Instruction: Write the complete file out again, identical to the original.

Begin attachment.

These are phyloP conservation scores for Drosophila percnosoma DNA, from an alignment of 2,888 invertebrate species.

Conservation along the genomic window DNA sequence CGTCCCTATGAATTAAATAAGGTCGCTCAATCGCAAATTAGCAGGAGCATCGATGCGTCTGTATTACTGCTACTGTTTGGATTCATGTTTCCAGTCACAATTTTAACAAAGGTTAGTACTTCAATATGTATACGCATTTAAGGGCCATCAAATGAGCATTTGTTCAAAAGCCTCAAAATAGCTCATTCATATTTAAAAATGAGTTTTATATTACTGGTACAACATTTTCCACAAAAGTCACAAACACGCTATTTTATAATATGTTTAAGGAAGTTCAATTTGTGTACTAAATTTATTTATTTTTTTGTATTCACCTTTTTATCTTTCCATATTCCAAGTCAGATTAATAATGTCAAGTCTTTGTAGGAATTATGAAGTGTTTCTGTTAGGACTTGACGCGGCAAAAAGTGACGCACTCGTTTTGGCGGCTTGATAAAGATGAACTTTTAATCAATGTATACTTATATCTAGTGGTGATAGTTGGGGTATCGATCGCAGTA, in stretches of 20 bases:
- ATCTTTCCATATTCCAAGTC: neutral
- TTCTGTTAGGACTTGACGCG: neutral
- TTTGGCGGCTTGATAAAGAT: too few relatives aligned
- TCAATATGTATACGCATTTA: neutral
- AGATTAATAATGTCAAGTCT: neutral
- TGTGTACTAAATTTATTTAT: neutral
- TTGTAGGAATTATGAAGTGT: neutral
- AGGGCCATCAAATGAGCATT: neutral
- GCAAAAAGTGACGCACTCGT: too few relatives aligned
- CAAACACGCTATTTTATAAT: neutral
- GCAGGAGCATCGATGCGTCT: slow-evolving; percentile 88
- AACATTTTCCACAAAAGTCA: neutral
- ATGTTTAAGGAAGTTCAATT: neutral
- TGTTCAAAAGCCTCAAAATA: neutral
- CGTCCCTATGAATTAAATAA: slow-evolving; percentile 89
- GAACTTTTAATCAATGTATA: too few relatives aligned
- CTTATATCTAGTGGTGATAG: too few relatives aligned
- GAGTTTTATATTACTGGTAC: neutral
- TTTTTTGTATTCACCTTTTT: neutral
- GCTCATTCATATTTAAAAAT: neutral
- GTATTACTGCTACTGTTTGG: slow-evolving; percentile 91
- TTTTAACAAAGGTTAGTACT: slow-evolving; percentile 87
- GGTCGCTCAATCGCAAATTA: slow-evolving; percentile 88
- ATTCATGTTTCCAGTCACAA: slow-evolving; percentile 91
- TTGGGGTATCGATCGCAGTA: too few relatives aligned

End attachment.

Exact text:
These are phyloP conservation scores for Drosophila percnosoma DNA, from an alignment of 2,888 invertebrate species.

Conservation along the genomic window DNA sequence CGTCCCTATGAATTAAATAAGGTCGCTCAATCGCAAATTAGCAGGAGCATCGATGCGTCTGTATTACTGCTACTGTTTGGATTCATGTTTCCAGTCACAATTTTAACAAAGGTTAGTACTTCAATATGTATACGCATTTAAGGGCCATCAAATGAGCATTTGTTCAAAAGCCTCAAAATAGCTCATTCATATTTAAAAATGAGTTTTATATTACTGGTACAACATTTTCCACAAAAGTCACAAACACGCTATTTTATAATATGTTTAAGGAAGTTCAATTTGTGTACTAAATTTATTTATTTTTTTGTATTCACCTTTTTATCTTTCCATATTCCAAGTCAGATTAATAATGTCAAGTCTTTGTAGGAATTATGAAGTGTTTCTGTTAGGACTTGACGCGGCAAAAAGTGACGCACTCGTTTTGGCGGCTTGATAAAGATGAACTTTTAATCAATGTATACTTATATCTAGTGGTGATAGTTGGGGTATCGATCGCAGTA, in stretches of 20 bases:
- ATCTTTCCATATTCCAAGTC: neutral
- TTCTGTTAGGACTTGACGCG: neutral
- TTTGGCGGCTTGATAAAGAT: too few relatives aligned
- TCAATATGTATACGCATTTA: neutral
- AGATTAATAATGTCAAGTCT: neutral
- TGTGTACTAAATTTATTTAT: neutral
- TTGTAGGAATTATGAAGTGT: neutral
- AGGGCCATCAAATGAGCATT: neutral
- GCAAAAAGTGACGCACTCGT: too few relatives aligned
- CAAACACGCTATTTTATAAT: neutral
- GCAGGAGCATCGATGCGTCT: slow-evolving; percentile 88
- AACATTTTCCACAAAAGTCA: neutral
- ATGTTTAAGGAAGTTCAATT: neutral
- TGTTCAAAAGCCTCAAAATA: neutral
- CGTCCCTATGAATTAAATAA: slow-evolving; percentile 89
- GAACTTTTAATCAATGTATA: too few relatives aligned
- CTTATATCTAGTGGTGATAG: too few relatives aligned
- GAGTTTTATATTACTGGTAC: neutral
- TTTTTTGTATTCACCTTTTT: neutral
- GCTCATTCATATTTAAAAAT: neutral
- GTATTACTGCTACTGTTTGG: slow-evolving; percentile 91
- TTTTAACAAAGGTTAGTACT: slow-evolving; percentile 87
- GGTCGCTCAATCGCAAATTA: slow-evolving; percentile 88
- ATTCATGTTTCCAGTCACAA: slow-evolving; percentile 91
- TTGGGGTATCGATCGCAGTA: too few relatives aligned